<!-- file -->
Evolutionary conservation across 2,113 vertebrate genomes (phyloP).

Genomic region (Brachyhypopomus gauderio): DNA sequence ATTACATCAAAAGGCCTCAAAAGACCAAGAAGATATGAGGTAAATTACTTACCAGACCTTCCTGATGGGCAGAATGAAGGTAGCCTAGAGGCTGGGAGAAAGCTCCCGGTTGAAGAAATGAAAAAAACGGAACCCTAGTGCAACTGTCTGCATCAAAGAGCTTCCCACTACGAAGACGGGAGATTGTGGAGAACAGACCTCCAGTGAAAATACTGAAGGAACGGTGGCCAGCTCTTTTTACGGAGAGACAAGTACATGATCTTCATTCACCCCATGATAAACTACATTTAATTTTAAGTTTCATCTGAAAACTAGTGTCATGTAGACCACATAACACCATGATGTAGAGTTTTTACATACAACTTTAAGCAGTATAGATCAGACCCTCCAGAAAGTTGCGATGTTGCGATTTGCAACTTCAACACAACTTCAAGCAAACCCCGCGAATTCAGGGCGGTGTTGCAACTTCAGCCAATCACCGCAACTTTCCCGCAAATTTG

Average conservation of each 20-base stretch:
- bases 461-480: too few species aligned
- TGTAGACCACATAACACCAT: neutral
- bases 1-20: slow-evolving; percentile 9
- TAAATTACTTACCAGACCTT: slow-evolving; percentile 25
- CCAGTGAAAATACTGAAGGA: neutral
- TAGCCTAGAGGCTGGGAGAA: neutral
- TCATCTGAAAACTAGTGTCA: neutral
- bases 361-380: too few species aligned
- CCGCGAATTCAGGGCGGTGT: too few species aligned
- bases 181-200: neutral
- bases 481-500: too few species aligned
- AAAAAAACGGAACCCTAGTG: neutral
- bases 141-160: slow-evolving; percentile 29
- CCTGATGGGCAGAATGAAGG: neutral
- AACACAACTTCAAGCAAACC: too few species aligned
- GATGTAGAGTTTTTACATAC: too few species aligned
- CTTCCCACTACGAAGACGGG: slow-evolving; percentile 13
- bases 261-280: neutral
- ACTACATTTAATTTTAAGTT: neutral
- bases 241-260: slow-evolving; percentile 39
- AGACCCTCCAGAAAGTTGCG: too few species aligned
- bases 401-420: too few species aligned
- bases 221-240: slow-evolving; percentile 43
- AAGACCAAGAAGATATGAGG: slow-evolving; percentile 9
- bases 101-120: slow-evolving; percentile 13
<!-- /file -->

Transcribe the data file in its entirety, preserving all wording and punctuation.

Evolutionary conservation across 2,113 vertebrate genomes (phyloP).

Genomic region (Brachyhypopomus gauderio): DNA sequence ATTACATCAAAAGGCCTCAAAAGACCAAGAAGATATGAGGTAAATTACTTACCAGACCTTCCTGATGGGCAGAATGAAGGTAGCCTAGAGGCTGGGAGAAAGCTCCCGGTTGAAGAAATGAAAAAAACGGAACCCTAGTGCAACTGTCTGCATCAAAGAGCTTCCCACTACGAAGACGGGAGATTGTGGAGAACAGACCTCCAGTGAAAATACTGAAGGAACGGTGGCCAGCTCTTTTTACGGAGAGACAAGTACATGATCTTCATTCACCCCATGATAAACTACATTTAATTTTAAGTTTCATCTGAAAACTAGTGTCATGTAGACCACATAACACCATGATGTAGAGTTTTTACATACAACTTTAAGCAGTATAGATCAGACCCTCCAGAAAGTTGCGATGTTGCGATTTGCAACTTCAACACAACTTCAAGCAAACCCCGCGAATTCAGGGCGGTGTTGCAACTTCAGCCAATCACCGCAACTTTCCCGCAAATTTG

Average conservation of each 20-base stretch:
- bases 461-480: too few species aligned
- TGTAGACCACATAACACCAT: neutral
- bases 1-20: slow-evolving; percentile 9
- TAAATTACTTACCAGACCTT: slow-evolving; percentile 25
- CCAGTGAAAATACTGAAGGA: neutral
- TAGCCTAGAGGCTGGGAGAA: neutral
- TCATCTGAAAACTAGTGTCA: neutral
- bases 361-380: too few species aligned
- CCGCGAATTCAGGGCGGTGT: too few species aligned
- bases 181-200: neutral
- bases 481-500: too few species aligned
- AAAAAAACGGAACCCTAGTG: neutral
- bases 141-160: slow-evolving; percentile 29
- CCTGATGGGCAGAATGAAGG: neutral
- AACACAACTTCAAGCAAACC: too few species aligned
- GATGTAGAGTTTTTACATAC: too few species aligned
- CTTCCCACTACGAAGACGGG: slow-evolving; percentile 13
- bases 261-280: neutral
- ACTACATTTAATTTTAAGTT: neutral
- bases 241-260: slow-evolving; percentile 39
- AGACCCTCCAGAAAGTTGCG: too few species aligned
- bases 401-420: too few species aligned
- bases 221-240: slow-evolving; percentile 43
- AAGACCAAGAAGATATGAGG: slow-evolving; percentile 9
- bases 101-120: slow-evolving; percentile 13